|Efficacy of structural-level condom distribution interventions: a meta-analysis of U.S. and international studies, 1998-2007
|Charania MR, Crepaz N, Guenther-Gray C, Henny K, Liau A, Willis LA, Lyles CM
This review found that structural-level condom distribution interventions increased condom use and reduced HIV/STD risk. Although the review was generally well conducted, overall results may not be entirely reliable due to analyses being based on diverse populations, interventions and study types.
To evaluate the efficacy of structural-level condom distribution interventions
The authors searched the Centre for Disease Control HIV/AIDS/STI prevention database which covered a range of databases and handsearched journals from 1988. They also conducted a separate search of MEDLINE, EMBASE and PsycINFO in October 2007 with keywords documented in the report. The authors also searched The Cochrane Library and checked the references of all relevant studies.
Studies needed to report on a HIV/AIDS/STI behavioural intervention that focused on condom distribution as a structural component that targeted acceptability, availability or accessibility of condoms. Data needed to be collected on at least one behavioural outcome or biological outcome. Eligible studies could be randomised controlled trials or non-randomised controlled trials where control groups did not receive a structural-level condom distribution intervention, or before and after studies. Studies needed to be published between January 1988 and September 2007 in English and have sufficient data to calculate effect sizes.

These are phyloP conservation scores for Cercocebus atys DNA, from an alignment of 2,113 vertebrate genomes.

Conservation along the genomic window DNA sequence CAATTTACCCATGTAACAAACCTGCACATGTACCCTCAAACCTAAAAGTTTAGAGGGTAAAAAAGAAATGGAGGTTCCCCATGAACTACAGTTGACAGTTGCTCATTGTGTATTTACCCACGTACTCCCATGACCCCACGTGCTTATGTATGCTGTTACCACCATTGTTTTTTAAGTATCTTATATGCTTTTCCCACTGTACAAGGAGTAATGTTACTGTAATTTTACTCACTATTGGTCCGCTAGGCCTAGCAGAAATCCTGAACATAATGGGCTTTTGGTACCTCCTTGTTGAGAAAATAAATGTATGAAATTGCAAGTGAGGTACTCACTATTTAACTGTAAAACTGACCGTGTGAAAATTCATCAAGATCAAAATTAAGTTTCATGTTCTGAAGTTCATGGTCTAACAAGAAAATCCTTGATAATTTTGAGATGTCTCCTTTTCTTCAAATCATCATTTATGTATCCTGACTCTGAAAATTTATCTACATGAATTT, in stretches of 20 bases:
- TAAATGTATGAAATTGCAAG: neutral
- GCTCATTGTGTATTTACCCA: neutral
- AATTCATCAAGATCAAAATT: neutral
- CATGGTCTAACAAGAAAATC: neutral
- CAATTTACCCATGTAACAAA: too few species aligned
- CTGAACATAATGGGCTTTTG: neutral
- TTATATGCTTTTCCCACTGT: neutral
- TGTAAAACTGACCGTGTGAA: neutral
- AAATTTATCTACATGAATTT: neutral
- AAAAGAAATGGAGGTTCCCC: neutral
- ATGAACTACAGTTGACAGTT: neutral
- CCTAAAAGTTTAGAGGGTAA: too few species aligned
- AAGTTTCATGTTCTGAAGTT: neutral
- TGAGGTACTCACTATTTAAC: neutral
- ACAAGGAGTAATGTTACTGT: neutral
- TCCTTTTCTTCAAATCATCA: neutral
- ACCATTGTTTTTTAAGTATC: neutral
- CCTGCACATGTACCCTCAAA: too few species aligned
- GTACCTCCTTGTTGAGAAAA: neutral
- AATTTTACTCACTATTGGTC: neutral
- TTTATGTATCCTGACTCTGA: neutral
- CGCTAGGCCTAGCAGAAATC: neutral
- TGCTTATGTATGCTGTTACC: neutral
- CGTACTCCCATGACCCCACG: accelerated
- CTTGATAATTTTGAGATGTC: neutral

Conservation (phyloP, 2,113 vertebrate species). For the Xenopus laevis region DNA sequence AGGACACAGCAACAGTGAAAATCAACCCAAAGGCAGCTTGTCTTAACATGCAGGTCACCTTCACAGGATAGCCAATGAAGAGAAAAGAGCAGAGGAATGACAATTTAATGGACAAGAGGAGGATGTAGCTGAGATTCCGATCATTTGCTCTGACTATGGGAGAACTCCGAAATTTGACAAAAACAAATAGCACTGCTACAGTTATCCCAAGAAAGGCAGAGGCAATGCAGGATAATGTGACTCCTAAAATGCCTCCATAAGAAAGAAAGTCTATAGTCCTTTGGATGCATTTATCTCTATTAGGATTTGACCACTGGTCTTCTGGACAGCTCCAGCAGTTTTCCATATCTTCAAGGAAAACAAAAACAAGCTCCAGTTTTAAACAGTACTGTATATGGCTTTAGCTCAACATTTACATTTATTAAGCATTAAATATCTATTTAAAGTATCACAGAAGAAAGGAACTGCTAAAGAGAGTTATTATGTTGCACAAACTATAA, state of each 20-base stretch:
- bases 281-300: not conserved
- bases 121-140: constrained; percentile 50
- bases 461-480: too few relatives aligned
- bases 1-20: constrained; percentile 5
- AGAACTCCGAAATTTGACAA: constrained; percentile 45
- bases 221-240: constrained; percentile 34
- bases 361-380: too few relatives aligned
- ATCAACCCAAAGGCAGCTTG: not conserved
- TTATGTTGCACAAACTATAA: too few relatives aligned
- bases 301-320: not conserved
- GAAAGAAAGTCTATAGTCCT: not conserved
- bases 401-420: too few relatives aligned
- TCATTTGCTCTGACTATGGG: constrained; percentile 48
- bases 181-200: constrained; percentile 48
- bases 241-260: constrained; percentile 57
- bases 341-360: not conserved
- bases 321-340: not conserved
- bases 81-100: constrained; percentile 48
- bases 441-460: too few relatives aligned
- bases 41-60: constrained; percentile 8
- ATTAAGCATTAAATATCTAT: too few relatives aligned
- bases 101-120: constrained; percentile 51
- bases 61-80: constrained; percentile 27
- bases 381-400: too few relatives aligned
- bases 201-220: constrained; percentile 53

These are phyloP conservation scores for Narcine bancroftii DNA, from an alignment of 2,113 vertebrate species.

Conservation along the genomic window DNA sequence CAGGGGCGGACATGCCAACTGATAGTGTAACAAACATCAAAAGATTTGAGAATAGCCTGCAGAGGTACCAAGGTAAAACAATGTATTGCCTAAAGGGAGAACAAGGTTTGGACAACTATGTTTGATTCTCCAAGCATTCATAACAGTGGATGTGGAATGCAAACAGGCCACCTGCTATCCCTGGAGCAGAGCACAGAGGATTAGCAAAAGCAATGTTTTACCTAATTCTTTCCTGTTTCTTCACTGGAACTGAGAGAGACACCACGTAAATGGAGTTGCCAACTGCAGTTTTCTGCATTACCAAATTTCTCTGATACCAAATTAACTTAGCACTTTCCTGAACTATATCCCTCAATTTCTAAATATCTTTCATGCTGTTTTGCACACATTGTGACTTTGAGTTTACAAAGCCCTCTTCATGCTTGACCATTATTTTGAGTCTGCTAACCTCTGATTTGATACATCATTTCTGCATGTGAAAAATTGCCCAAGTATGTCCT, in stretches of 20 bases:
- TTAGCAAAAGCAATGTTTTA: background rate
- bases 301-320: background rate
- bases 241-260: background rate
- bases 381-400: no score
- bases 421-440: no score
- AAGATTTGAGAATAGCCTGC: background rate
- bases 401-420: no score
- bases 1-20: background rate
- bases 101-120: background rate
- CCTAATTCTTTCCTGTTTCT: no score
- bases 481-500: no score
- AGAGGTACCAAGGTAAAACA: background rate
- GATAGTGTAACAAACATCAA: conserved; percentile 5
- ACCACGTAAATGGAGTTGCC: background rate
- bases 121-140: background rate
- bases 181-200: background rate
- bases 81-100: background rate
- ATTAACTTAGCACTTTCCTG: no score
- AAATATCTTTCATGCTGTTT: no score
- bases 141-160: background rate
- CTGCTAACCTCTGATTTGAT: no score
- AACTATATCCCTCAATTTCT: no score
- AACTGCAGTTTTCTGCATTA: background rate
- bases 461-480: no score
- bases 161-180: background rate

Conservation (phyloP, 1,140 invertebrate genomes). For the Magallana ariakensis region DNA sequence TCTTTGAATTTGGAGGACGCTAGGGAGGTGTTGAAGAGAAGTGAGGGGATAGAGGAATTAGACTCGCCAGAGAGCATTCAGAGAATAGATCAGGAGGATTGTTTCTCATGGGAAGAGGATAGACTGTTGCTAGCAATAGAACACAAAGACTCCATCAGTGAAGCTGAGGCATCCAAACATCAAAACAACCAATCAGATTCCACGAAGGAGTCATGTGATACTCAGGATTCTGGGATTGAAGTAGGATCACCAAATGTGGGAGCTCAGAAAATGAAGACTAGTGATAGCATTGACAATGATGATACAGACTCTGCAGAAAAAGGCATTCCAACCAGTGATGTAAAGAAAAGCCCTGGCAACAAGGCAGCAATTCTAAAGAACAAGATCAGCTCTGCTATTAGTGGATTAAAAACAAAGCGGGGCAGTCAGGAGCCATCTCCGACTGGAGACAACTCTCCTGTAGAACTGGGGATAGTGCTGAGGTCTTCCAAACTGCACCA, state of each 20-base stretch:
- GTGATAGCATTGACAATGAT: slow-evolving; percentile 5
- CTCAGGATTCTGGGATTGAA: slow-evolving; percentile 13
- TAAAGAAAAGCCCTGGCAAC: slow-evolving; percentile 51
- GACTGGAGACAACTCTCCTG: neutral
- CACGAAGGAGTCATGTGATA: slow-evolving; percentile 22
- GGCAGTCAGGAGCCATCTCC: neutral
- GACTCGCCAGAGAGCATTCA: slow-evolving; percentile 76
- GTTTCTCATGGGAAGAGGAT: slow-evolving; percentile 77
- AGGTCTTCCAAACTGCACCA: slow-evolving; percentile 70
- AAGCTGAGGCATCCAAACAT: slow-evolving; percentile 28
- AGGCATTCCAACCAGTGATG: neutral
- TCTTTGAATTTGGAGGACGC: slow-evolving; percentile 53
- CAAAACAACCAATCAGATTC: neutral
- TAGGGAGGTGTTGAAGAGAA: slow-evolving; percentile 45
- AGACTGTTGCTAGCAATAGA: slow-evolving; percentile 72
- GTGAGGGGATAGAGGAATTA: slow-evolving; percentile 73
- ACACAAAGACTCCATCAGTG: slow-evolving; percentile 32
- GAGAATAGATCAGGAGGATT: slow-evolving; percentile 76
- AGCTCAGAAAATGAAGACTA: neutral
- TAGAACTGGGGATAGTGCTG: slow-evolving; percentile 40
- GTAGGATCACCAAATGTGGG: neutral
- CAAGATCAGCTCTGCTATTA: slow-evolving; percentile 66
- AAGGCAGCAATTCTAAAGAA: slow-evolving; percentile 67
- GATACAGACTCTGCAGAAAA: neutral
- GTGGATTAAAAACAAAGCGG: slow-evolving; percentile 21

Included studies took place across the world; over one third targeted commercial sex workers and either their clients or brothel managers. Over a third of studies targeted young people. The median age across the studies was 22 (range 15 to 65 years), where reported. Among the studies that reported participant gender, most either targeted exclusively or included a majority of women. Interventions included: condom provision in schools, local businesses, health clinics and other venues; information provision and media campaigns. Studies lasted from one month to 42 months or were ongoing. Length of follow-up ranged from two months to 51 months from baseline. Reported outcomes included condom use, number of sex partners, acquisition/condom carrying, sexual initiation or abstinence and STI.
The authors did not state how many reviewers were involved in study selection.
Assessment of study quality
Quality was assessed based on study design, type of comparison, retention rates and intention-to-treat.
Trials were independently coded by pairs of reviewers. The reviewers reconciled discrepancies and if no agreement was reached, a third reviewer helped to resolve the discrepancy.